JEFF AMYJACKSON, Miss. (AP) â¿¿ Opponents will return to court Friday seeking to again invalidate state regulators' decision to allow Mississippi Power Co. to build a $2.8 billion power plant in Kemper County. The Sierra Club and other opponents of the plant want Harrison County Chancellor Jim Persons to rule that the new permission granted by the Mississippi Public Service Commission in April was illegal. Opponents say the PSC should have held new hearings after the state Supreme Court rejected the original certificate in March. The high court ruled that the commission hadn't adequately laid out its reasons for raising the cost cap on the plant from $2.4 billion to $2.88 billion in 2010. New hearings could have considered, among other things, how much lower natural gas prices are now than when the plant was first approved, said Sierra Club state Director Louie Miller. "A lot has changed since we had the initial hearings," he said. Opponents argue that it's not too late for Mississippi Power, a unit of Atlanta-based Southern Co., to stop building the part of plant that's supposed to convert soft lignite coal into a gas that would be burned to generate power. The Sierra Club opposes it because it says burning coal will contribute to global warming, even though the plant plans to capture carbon dioxide and pipe it to oilfields to be injected into the ground. Miller also argues that Kemper's technology is unreliable, citing a Mississippi Power official who told the PSC under oath that he couldn't guarantee the plant would work. "Is Kemper the cheapest and is it the most reliable?" Miller asked. "Kemper is neither, by a country mile." Mississippi Power, though, is steadfast that lignite is the right power solution, saying building the plant next to the lignite mine will cut costs. The company also says it is important to not become overly reliant on natural gas, in case prices rise. Kemper, along with a new nuclear plant Southern Co. is building near Augusta, Ga., represent the company's response to tightening restrictions on traditional coal-burning plants. The Kemper County plant will be named after former Southern Co. CEO David Ratcliffe, under whom that strategy was developed.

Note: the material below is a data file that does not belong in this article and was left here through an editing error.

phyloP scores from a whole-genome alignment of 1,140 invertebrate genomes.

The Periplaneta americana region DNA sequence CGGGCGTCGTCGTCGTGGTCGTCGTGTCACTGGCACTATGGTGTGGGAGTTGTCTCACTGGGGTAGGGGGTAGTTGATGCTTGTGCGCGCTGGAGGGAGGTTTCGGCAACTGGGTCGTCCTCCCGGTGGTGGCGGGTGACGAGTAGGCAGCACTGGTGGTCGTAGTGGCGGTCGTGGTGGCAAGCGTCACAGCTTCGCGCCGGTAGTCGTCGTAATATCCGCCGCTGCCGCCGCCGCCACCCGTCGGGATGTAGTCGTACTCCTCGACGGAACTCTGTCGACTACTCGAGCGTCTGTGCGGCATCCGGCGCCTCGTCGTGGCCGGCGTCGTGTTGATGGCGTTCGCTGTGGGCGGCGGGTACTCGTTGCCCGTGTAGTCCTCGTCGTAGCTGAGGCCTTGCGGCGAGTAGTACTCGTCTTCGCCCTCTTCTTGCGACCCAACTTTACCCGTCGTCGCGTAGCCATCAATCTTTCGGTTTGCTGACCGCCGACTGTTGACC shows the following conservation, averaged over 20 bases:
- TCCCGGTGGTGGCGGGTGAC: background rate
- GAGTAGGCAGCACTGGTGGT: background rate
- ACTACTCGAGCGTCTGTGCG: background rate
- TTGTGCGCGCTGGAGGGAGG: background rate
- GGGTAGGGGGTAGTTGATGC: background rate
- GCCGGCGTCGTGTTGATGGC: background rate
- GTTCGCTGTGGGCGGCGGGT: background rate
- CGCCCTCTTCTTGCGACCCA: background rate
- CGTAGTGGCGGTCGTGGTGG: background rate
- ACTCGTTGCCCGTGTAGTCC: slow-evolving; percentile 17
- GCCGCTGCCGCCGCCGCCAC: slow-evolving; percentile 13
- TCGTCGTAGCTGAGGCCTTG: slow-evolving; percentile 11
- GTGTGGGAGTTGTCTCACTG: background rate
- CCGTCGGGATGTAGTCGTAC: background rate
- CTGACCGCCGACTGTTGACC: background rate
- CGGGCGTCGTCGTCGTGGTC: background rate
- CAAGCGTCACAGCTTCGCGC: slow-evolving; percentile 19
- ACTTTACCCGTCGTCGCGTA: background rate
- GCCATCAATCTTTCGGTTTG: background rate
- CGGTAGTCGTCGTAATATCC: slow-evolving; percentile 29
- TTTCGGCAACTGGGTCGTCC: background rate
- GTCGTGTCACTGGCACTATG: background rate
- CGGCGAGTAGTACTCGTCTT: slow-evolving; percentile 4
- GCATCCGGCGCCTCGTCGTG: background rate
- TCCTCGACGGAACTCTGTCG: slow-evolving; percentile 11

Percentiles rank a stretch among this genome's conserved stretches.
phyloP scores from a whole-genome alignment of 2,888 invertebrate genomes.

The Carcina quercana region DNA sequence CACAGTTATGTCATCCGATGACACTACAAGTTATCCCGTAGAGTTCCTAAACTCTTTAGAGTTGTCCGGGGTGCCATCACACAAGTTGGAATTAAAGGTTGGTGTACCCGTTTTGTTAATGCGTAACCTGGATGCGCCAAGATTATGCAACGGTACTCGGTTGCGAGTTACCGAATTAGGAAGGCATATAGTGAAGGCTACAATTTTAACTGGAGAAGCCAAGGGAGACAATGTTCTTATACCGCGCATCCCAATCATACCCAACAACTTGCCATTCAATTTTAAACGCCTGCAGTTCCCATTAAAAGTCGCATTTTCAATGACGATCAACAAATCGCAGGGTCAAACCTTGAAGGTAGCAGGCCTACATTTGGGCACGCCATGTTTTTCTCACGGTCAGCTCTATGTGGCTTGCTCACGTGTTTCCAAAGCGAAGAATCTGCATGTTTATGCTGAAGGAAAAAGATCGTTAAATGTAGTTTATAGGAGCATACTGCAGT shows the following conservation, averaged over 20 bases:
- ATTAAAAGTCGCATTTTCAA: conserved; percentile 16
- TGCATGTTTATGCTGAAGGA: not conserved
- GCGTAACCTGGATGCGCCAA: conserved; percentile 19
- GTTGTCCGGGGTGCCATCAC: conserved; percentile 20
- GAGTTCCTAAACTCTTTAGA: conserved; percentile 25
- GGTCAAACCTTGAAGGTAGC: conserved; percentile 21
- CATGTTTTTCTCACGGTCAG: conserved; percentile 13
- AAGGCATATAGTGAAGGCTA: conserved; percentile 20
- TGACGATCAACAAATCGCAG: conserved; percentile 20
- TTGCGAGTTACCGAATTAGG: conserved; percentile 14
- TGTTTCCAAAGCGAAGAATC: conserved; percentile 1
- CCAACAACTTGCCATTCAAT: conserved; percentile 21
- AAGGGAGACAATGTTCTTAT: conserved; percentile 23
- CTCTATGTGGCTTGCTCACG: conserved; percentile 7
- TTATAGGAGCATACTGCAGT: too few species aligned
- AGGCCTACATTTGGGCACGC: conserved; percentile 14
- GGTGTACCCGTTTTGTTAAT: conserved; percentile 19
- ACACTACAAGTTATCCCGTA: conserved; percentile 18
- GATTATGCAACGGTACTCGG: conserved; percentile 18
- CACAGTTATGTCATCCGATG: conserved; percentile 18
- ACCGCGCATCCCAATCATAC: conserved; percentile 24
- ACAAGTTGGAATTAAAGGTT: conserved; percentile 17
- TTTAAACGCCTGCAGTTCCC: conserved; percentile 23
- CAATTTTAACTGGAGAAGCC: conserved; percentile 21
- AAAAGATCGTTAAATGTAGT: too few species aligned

"Because of the lignite and its location in Mississippi and the ability to build the plant right next to where the lignite would be mined, Kemper was the best option," said Mississippi Power spokesman Jeff Shepard. "It was then and it is now."Commissioners Leonard Bentz and Lynn Posey, who voted for the new permit, have argued that the commission collected plenty of evidence on the need for Kemper during hearings before the initial 2010 decisions. They issued a 133-page order in April citing the earlier inquiry. Both they and Mississippi Power say there's no need to reopen those proceedings. "Nothing on our end has changed," Shepard said. "We didn't offer any new evidence. We didn't put anything new into the record. The order was just rewritten." It's the second time that Persons will hear arguments about the legality of Kemper. The first case that went to the Supreme Court started in his courtroom. However, it's unclear exactly what evidence he will consider. Miller said Persons required all the documents in the case to be filed under seal. Since the PSC voted 2-1 to grant the new permission, Mississippi Power has announced cost overruns of more than $400 million. Miller said he believed the plant's increased cost "adds credibility to our arguments." Despite the increased costs, Southern Co. has said it believes rates will not go up any more than had already been projected. That's because the company is borrowing money at lower rates of interest than originally projected. Company officials also believe byproducts of carbon dioxide, sulfuric acid and ammonia can be sold for more than planned. Mississippi Power says rates will rise about 33 percent, although opponents say they will climb by more. ___ Follow Jeff Amy on Twitter at http://twitter.com/jeffamy